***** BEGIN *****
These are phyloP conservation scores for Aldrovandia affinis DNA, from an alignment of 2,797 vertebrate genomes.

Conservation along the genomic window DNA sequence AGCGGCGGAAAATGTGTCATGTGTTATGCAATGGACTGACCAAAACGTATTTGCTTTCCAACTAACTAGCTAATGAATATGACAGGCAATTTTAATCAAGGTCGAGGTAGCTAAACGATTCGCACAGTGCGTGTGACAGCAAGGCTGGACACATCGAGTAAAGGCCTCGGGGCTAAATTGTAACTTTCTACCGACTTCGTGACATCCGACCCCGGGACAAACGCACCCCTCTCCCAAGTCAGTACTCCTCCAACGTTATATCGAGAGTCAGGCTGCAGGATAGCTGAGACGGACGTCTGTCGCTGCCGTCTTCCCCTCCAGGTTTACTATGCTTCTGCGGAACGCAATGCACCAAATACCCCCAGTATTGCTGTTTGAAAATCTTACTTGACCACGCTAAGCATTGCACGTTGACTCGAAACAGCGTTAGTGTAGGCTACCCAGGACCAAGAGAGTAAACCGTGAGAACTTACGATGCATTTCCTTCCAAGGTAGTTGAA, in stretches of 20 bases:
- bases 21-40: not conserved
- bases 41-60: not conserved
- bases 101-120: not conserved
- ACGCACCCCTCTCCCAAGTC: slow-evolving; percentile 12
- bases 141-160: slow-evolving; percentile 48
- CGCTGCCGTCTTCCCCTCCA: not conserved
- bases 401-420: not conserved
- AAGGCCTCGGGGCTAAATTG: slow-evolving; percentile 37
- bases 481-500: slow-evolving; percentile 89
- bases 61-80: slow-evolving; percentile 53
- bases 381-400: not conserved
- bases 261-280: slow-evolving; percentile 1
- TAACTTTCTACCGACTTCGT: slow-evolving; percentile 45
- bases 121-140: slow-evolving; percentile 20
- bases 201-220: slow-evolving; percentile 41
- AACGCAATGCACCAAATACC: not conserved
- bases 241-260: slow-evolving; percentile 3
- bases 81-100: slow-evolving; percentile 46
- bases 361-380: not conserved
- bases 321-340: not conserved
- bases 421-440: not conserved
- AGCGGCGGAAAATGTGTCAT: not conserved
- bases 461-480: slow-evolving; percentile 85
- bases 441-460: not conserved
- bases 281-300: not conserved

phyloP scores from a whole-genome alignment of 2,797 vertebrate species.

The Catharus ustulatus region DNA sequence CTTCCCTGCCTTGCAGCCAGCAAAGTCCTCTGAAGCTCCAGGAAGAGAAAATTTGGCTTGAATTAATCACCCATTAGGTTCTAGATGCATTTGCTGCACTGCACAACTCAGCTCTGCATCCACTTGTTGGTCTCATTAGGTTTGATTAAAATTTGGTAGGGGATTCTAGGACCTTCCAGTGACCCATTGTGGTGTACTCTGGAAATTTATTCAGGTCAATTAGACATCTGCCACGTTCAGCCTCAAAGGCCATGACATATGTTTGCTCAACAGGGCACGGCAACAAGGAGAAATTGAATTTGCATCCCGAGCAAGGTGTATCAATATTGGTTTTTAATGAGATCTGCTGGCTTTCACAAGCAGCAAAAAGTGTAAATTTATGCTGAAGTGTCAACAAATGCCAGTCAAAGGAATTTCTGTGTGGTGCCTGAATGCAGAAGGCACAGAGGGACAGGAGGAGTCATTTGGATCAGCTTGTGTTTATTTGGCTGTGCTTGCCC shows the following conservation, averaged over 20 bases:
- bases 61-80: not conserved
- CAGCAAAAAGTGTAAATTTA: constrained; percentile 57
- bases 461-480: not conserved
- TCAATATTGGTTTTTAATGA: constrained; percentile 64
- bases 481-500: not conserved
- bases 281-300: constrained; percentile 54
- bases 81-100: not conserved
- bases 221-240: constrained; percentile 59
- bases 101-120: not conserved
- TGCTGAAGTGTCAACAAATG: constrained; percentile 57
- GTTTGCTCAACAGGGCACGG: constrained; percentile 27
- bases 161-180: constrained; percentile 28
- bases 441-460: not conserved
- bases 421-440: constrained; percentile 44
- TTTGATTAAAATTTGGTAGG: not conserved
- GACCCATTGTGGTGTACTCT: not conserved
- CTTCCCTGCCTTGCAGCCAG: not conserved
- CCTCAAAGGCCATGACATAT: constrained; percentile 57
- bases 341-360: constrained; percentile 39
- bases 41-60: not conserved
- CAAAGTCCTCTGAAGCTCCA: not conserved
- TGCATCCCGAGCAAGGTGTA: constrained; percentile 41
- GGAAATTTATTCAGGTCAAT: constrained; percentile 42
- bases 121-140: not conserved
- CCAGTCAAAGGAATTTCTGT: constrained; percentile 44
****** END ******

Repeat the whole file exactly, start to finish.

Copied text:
These are phyloP conservation scores for Aldrovandia affinis DNA, from an alignment of 2,797 vertebrate genomes.

Conservation along the genomic window DNA sequence AGCGGCGGAAAATGTGTCATGTGTTATGCAATGGACTGACCAAAACGTATTTGCTTTCCAACTAACTAGCTAATGAATATGACAGGCAATTTTAATCAAGGTCGAGGTAGCTAAACGATTCGCACAGTGCGTGTGACAGCAAGGCTGGACACATCGAGTAAAGGCCTCGGGGCTAAATTGTAACTTTCTACCGACTTCGTGACATCCGACCCCGGGACAAACGCACCCCTCTCCCAAGTCAGTACTCCTCCAACGTTATATCGAGAGTCAGGCTGCAGGATAGCTGAGACGGACGTCTGTCGCTGCCGTCTTCCCCTCCAGGTTTACTATGCTTCTGCGGAACGCAATGCACCAAATACCCCCAGTATTGCTGTTTGAAAATCTTACTTGACCACGCTAAGCATTGCACGTTGACTCGAAACAGCGTTAGTGTAGGCTACCCAGGACCAAGAGAGTAAACCGTGAGAACTTACGATGCATTTCCTTCCAAGGTAGTTGAA, in stretches of 20 bases:
- bases 21-40: not conserved
- bases 41-60: not conserved
- bases 101-120: not conserved
- ACGCACCCCTCTCCCAAGTC: slow-evolving; percentile 12
- bases 141-160: slow-evolving; percentile 48
- CGCTGCCGTCTTCCCCTCCA: not conserved
- bases 401-420: not conserved
- AAGGCCTCGGGGCTAAATTG: slow-evolving; percentile 37
- bases 481-500: slow-evolving; percentile 89
- bases 61-80: slow-evolving; percentile 53
- bases 381-400: not conserved
- bases 261-280: slow-evolving; percentile 1
- TAACTTTCTACCGACTTCGT: slow-evolving; percentile 45
- bases 121-140: slow-evolving; percentile 20
- bases 201-220: slow-evolving; percentile 41
- AACGCAATGCACCAAATACC: not conserved
- bases 241-260: slow-evolving; percentile 3
- bases 81-100: slow-evolving; percentile 46
- bases 361-380: not conserved
- bases 321-340: not conserved
- bases 421-440: not conserved
- AGCGGCGGAAAATGTGTCAT: not conserved
- bases 461-480: slow-evolving; percentile 85
- bases 441-460: not conserved
- bases 281-300: not conserved

phyloP scores from a whole-genome alignment of 2,797 vertebrate species.

The Catharus ustulatus region DNA sequence CTTCCCTGCCTTGCAGCCAGCAAAGTCCTCTGAAGCTCCAGGAAGAGAAAATTTGGCTTGAATTAATCACCCATTAGGTTCTAGATGCATTTGCTGCACTGCACAACTCAGCTCTGCATCCACTTGTTGGTCTCATTAGGTTTGATTAAAATTTGGTAGGGGATTCTAGGACCTTCCAGTGACCCATTGTGGTGTACTCTGGAAATTTATTCAGGTCAATTAGACATCTGCCACGTTCAGCCTCAAAGGCCATGACATATGTTTGCTCAACAGGGCACGGCAACAAGGAGAAATTGAATTTGCATCCCGAGCAAGGTGTATCAATATTGGTTTTTAATGAGATCTGCTGGCTTTCACAAGCAGCAAAAAGTGTAAATTTATGCTGAAGTGTCAACAAATGCCAGTCAAAGGAATTTCTGTGTGGTGCCTGAATGCAGAAGGCACAGAGGGACAGGAGGAGTCATTTGGATCAGCTTGTGTTTATTTGGCTGTGCTTGCCC shows the following conservation, averaged over 20 bases:
- bases 61-80: not conserved
- CAGCAAAAAGTGTAAATTTA: constrained; percentile 57
- bases 461-480: not conserved
- TCAATATTGGTTTTTAATGA: constrained; percentile 64
- bases 481-500: not conserved
- bases 281-300: constrained; percentile 54
- bases 81-100: not conserved
- bases 221-240: constrained; percentile 59
- bases 101-120: not conserved
- TGCTGAAGTGTCAACAAATG: constrained; percentile 57
- GTTTGCTCAACAGGGCACGG: constrained; percentile 27
- bases 161-180: constrained; percentile 28
- bases 441-460: not conserved
- bases 421-440: constrained; percentile 44
- TTTGATTAAAATTTGGTAGG: not conserved
- GACCCATTGTGGTGTACTCT: not conserved
- CTTCCCTGCCTTGCAGCCAG: not conserved
- CCTCAAAGGCCATGACATAT: constrained; percentile 57
- bases 341-360: constrained; percentile 39
- bases 41-60: not conserved
- CAAAGTCCTCTGAAGCTCCA: not conserved
- TGCATCCCGAGCAAGGTGTA: constrained; percentile 41
- GGAAATTTATTCAGGTCAAT: constrained; percentile 42
- bases 121-140: not conserved
- CCAGTCAAAGGAATTTCTGT: constrained; percentile 44